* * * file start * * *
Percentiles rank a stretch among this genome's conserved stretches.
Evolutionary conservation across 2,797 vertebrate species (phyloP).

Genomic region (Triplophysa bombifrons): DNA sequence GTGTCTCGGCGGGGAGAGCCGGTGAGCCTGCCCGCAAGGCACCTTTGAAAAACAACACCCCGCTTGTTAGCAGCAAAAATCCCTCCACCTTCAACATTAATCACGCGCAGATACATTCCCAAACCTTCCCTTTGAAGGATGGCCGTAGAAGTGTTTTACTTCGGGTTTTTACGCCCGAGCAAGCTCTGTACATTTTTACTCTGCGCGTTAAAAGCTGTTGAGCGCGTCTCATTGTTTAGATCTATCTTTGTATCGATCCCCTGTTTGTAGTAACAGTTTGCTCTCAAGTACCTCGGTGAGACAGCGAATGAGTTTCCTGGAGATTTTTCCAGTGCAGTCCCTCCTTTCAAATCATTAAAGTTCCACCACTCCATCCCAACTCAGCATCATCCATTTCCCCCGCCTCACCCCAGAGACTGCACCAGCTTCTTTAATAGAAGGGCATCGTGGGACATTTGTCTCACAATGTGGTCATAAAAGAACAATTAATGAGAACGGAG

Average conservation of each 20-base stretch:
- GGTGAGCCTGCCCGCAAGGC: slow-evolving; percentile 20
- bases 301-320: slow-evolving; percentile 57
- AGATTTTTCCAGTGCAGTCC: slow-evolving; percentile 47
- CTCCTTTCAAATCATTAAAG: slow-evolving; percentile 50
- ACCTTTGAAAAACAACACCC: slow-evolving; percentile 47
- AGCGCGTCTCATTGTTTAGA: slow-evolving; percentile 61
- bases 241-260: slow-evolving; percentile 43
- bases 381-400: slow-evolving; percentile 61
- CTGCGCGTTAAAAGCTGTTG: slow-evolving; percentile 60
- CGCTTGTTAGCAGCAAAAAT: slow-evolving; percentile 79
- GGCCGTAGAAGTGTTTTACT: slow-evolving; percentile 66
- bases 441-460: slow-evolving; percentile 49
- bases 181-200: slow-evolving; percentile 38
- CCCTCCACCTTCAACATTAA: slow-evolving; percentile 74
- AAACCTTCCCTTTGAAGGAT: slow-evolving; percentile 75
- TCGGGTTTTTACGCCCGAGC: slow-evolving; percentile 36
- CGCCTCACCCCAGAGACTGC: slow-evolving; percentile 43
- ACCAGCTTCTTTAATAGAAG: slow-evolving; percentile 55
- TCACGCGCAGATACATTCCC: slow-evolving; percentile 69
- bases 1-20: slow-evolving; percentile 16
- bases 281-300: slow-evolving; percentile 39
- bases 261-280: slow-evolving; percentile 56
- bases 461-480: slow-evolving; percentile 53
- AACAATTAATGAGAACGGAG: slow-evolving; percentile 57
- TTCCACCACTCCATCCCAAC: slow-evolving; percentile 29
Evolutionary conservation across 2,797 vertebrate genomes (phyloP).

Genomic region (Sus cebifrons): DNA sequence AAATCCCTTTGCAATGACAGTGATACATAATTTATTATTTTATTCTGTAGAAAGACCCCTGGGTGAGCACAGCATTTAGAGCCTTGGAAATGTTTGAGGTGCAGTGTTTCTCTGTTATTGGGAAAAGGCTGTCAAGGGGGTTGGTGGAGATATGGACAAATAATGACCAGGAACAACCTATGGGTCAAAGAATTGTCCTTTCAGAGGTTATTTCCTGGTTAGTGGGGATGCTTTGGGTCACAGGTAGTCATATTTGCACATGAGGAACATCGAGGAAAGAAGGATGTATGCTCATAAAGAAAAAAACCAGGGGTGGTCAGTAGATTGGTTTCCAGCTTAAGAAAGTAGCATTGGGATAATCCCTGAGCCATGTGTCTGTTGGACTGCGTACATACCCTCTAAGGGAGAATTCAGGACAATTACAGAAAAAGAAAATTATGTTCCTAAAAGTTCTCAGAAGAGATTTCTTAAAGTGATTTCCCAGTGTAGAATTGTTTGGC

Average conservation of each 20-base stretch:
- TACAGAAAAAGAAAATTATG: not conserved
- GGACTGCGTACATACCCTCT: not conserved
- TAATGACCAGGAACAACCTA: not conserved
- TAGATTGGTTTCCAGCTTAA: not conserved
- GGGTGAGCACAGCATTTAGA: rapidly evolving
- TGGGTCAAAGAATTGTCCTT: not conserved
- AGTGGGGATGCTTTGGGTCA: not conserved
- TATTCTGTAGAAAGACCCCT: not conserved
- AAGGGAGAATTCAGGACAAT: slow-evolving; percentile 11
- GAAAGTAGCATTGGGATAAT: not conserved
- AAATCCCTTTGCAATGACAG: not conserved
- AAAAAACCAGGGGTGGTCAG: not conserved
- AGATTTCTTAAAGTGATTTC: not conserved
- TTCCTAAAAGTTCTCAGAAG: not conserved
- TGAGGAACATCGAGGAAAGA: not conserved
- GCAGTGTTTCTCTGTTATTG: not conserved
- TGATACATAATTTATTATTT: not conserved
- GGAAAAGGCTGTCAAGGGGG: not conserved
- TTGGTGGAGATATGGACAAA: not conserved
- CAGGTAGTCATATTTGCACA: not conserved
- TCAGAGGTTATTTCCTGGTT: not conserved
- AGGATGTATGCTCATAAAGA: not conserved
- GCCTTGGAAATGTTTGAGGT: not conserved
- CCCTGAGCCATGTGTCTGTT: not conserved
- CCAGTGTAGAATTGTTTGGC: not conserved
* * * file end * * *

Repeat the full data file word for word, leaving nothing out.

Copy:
Percentiles rank a stretch among this genome's conserved stretches.
Evolutionary conservation across 2,797 vertebrate species (phyloP).

Genomic region (Triplophysa bombifrons): DNA sequence GTGTCTCGGCGGGGAGAGCCGGTGAGCCTGCCCGCAAGGCACCTTTGAAAAACAACACCCCGCTTGTTAGCAGCAAAAATCCCTCCACCTTCAACATTAATCACGCGCAGATACATTCCCAAACCTTCCCTTTGAAGGATGGCCGTAGAAGTGTTTTACTTCGGGTTTTTACGCCCGAGCAAGCTCTGTACATTTTTACTCTGCGCGTTAAAAGCTGTTGAGCGCGTCTCATTGTTTAGATCTATCTTTGTATCGATCCCCTGTTTGTAGTAACAGTTTGCTCTCAAGTACCTCGGTGAGACAGCGAATGAGTTTCCTGGAGATTTTTCCAGTGCAGTCCCTCCTTTCAAATCATTAAAGTTCCACCACTCCATCCCAACTCAGCATCATCCATTTCCCCCGCCTCACCCCAGAGACTGCACCAGCTTCTTTAATAGAAGGGCATCGTGGGACATTTGTCTCACAATGTGGTCATAAAAGAACAATTAATGAGAACGGAG

Average conservation of each 20-base stretch:
- GGTGAGCCTGCCCGCAAGGC: slow-evolving; percentile 20
- bases 301-320: slow-evolving; percentile 57
- AGATTTTTCCAGTGCAGTCC: slow-evolving; percentile 47
- CTCCTTTCAAATCATTAAAG: slow-evolving; percentile 50
- ACCTTTGAAAAACAACACCC: slow-evolving; percentile 47
- AGCGCGTCTCATTGTTTAGA: slow-evolving; percentile 61
- bases 241-260: slow-evolving; percentile 43
- bases 381-400: slow-evolving; percentile 61
- CTGCGCGTTAAAAGCTGTTG: slow-evolving; percentile 60
- CGCTTGTTAGCAGCAAAAAT: slow-evolving; percentile 79
- GGCCGTAGAAGTGTTTTACT: slow-evolving; percentile 66
- bases 441-460: slow-evolving; percentile 49
- bases 181-200: slow-evolving; percentile 38
- CCCTCCACCTTCAACATTAA: slow-evolving; percentile 74
- AAACCTTCCCTTTGAAGGAT: slow-evolving; percentile 75
- TCGGGTTTTTACGCCCGAGC: slow-evolving; percentile 36
- CGCCTCACCCCAGAGACTGC: slow-evolving; percentile 43
- ACCAGCTTCTTTAATAGAAG: slow-evolving; percentile 55
- TCACGCGCAGATACATTCCC: slow-evolving; percentile 69
- bases 1-20: slow-evolving; percentile 16
- bases 281-300: slow-evolving; percentile 39
- bases 261-280: slow-evolving; percentile 56
- bases 461-480: slow-evolving; percentile 53
- AACAATTAATGAGAACGGAG: slow-evolving; percentile 57
- TTCCACCACTCCATCCCAAC: slow-evolving; percentile 29
Evolutionary conservation across 2,797 vertebrate genomes (phyloP).

Genomic region (Sus cebifrons): DNA sequence AAATCCCTTTGCAATGACAGTGATACATAATTTATTATTTTATTCTGTAGAAAGACCCCTGGGTGAGCACAGCATTTAGAGCCTTGGAAATGTTTGAGGTGCAGTGTTTCTCTGTTATTGGGAAAAGGCTGTCAAGGGGGTTGGTGGAGATATGGACAAATAATGACCAGGAACAACCTATGGGTCAAAGAATTGTCCTTTCAGAGGTTATTTCCTGGTTAGTGGGGATGCTTTGGGTCACAGGTAGTCATATTTGCACATGAGGAACATCGAGGAAAGAAGGATGTATGCTCATAAAGAAAAAAACCAGGGGTGGTCAGTAGATTGGTTTCCAGCTTAAGAAAGTAGCATTGGGATAATCCCTGAGCCATGTGTCTGTTGGACTGCGTACATACCCTCTAAGGGAGAATTCAGGACAATTACAGAAAAAGAAAATTATGTTCCTAAAAGTTCTCAGAAGAGATTTCTTAAAGTGATTTCCCAGTGTAGAATTGTTTGGC

Average conservation of each 20-base stretch:
- TACAGAAAAAGAAAATTATG: not conserved
- GGACTGCGTACATACCCTCT: not conserved
- TAATGACCAGGAACAACCTA: not conserved
- TAGATTGGTTTCCAGCTTAA: not conserved
- GGGTGAGCACAGCATTTAGA: rapidly evolving
- TGGGTCAAAGAATTGTCCTT: not conserved
- AGTGGGGATGCTTTGGGTCA: not conserved
- TATTCTGTAGAAAGACCCCT: not conserved
- AAGGGAGAATTCAGGACAAT: slow-evolving; percentile 11
- GAAAGTAGCATTGGGATAAT: not conserved
- AAATCCCTTTGCAATGACAG: not conserved
- AAAAAACCAGGGGTGGTCAG: not conserved
- AGATTTCTTAAAGTGATTTC: not conserved
- TTCCTAAAAGTTCTCAGAAG: not conserved
- TGAGGAACATCGAGGAAAGA: not conserved
- GCAGTGTTTCTCTGTTATTG: not conserved
- TGATACATAATTTATTATTT: not conserved
- GGAAAAGGCTGTCAAGGGGG: not conserved
- TTGGTGGAGATATGGACAAA: not conserved
- CAGGTAGTCATATTTGCACA: not conserved
- TCAGAGGTTATTTCCTGGTT: not conserved
- AGGATGTATGCTCATAAAGA: not conserved
- GCCTTGGAAATGTTTGAGGT: not conserved
- CCCTGAGCCATGTGTCTGTT: not conserved
- CCAGTGTAGAATTGTTTGGC: not conserved